The City of Cape Town will, over the next few months, review the eight district plans which guide spatial development and land use management on a local level. Residents are directly affected by land use, and the nature, form and location of developments in their areas. Land owners and developers are similarly affected as these plans inform the City’s decisions when we assess development applications.
The existing spatial development plans for the eight districts, namely the Cape Flats; Helderberg; Blaauwberg; Khayelitsha, Mitchells Plain and Greater Blue Downs; Tygerberg; Table Bay; Northern; and Southern, were approved by the City Council in 2012. These plans must be reviewed and aligned with the revised Municipal Spatial Development Framework (MSDF) that was approved by Council in April last year, the City’s new spatial policies, as well as with other updated legislation.
The review is also an opportunity to assess the outcome of existing policies, among which those relating to parking and densification.
Residents, residents’ organisations, business, and stakeholders in the development sphere are encouraged to participate in this process which is to kick off within the next few weeks.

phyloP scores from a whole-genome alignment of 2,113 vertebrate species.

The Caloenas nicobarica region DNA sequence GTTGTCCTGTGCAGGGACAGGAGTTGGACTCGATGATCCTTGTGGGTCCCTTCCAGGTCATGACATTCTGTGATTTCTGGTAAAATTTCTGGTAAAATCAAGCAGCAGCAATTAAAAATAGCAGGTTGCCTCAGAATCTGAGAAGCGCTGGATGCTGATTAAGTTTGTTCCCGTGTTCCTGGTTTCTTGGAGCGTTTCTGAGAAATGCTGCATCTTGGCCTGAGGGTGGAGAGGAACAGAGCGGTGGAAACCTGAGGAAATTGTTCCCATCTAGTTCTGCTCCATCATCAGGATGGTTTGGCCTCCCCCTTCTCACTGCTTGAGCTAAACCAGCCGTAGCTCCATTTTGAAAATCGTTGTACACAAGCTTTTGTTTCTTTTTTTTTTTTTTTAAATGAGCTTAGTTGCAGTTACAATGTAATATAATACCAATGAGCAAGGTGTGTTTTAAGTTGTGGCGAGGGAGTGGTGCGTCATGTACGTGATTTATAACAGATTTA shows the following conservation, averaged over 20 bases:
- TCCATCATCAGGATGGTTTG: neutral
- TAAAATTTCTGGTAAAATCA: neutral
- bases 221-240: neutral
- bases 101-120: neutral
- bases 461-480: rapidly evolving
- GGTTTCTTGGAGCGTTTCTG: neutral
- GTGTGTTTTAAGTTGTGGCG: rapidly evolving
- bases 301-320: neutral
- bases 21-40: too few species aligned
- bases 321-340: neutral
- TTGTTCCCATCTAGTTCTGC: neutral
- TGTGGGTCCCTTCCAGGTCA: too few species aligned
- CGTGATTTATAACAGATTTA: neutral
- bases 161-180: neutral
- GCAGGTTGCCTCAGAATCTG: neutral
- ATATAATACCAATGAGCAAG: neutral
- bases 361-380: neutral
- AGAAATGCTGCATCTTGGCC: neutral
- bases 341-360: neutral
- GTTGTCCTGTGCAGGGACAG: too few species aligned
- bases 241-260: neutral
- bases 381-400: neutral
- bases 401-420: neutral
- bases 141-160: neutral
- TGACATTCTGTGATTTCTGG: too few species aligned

‘We want residents and stakeholders to be involved with the review of the district plans from the very beginning. Land use and the developments that give effect to these rights have a direct impact on neighbourhoods and those who live and work there. Also, residents have a very good idea of what is needed within their communities – be it development that will assist with job creation, housing, public transport, or public services. This is why I’m encouraging residents to participate in this process. Councillors, community leaders, residents’ associations, and professionals in the development sector are also invited to contribute to the discussions,’ said the City’s Executive Mayor, Alderman Dan Plato.
The City is focused on creating an environment that will harness and spur economic growth and job creation and assisting those who need it the most.
‘The package of spatial plans we will now be reviewing must guide the implementation of this vision. The eight district plans should depict our future living environment. To this end, each and every Capetonian who contributes to this process will take part in the planning of what their living environment will look like in future,’ said the City’s Mayoral Committee Member for Spatial Planning and Environment, Alderman Marian Nieuwoudt.